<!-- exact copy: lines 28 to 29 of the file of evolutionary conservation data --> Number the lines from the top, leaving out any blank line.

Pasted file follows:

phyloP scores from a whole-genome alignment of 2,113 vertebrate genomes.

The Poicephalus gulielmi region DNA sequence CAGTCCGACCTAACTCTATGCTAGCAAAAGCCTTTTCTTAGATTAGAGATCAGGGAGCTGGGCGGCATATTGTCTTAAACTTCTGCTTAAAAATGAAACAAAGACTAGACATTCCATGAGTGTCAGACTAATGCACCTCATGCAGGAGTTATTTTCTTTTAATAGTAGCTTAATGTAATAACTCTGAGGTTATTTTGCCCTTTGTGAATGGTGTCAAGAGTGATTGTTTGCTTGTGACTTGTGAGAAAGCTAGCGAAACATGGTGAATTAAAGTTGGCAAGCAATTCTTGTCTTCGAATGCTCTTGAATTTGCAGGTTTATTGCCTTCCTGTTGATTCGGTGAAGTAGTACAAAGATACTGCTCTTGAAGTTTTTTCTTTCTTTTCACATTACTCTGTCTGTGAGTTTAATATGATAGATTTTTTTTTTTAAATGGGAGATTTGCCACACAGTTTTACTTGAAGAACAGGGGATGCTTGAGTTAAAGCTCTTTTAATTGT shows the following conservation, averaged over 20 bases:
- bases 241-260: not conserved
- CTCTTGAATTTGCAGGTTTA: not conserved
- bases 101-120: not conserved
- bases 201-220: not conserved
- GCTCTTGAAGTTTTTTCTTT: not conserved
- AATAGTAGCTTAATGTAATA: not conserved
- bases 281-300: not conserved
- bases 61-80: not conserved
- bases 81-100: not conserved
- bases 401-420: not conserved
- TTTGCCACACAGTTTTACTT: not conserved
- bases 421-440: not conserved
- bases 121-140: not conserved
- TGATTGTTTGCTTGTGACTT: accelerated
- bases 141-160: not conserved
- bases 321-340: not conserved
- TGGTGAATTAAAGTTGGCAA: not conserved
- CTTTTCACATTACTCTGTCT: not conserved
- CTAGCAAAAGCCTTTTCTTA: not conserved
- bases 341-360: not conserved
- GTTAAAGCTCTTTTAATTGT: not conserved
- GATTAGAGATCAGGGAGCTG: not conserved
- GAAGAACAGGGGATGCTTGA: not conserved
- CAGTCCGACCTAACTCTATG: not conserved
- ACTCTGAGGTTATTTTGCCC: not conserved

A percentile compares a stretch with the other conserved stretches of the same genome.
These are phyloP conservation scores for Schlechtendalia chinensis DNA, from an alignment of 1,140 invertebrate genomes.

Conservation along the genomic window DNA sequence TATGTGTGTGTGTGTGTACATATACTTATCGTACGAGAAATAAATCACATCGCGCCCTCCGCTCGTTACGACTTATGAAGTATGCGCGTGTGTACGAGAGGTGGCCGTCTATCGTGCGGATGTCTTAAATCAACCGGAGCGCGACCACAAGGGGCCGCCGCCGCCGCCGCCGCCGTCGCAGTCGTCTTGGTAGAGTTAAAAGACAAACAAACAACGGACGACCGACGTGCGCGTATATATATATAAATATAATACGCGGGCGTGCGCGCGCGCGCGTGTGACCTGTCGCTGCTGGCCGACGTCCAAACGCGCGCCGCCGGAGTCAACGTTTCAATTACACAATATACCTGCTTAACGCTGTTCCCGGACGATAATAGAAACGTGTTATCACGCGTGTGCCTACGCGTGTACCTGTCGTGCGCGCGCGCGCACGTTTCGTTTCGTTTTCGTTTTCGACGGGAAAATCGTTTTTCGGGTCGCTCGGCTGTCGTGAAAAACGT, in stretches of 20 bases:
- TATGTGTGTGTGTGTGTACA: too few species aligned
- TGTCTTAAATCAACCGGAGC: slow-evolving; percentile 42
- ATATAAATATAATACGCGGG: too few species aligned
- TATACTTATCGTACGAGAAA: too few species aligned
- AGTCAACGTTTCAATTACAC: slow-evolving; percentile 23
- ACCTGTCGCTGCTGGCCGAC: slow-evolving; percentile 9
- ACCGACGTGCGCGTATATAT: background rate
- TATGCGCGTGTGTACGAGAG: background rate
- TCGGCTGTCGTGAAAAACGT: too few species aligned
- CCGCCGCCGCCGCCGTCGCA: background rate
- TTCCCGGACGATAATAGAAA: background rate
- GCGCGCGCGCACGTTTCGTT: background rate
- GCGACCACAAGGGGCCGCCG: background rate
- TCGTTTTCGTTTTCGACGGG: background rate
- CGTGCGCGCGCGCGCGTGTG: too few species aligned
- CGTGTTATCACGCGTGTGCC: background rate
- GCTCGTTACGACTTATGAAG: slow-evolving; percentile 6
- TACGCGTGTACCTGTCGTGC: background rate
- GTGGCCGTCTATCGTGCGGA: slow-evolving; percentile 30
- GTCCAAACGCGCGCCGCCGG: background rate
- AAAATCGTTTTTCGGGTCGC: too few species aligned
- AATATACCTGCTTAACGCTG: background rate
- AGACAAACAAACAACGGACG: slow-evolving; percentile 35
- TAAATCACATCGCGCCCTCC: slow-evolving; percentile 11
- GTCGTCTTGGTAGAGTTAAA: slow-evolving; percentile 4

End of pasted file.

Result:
A percentile compares a stretch with the other conserved stretches of the same genome.
These are phyloP conservation scores for Schlechtendalia chinensis DNA, from an alignment of 1,140 invertebrate genomes.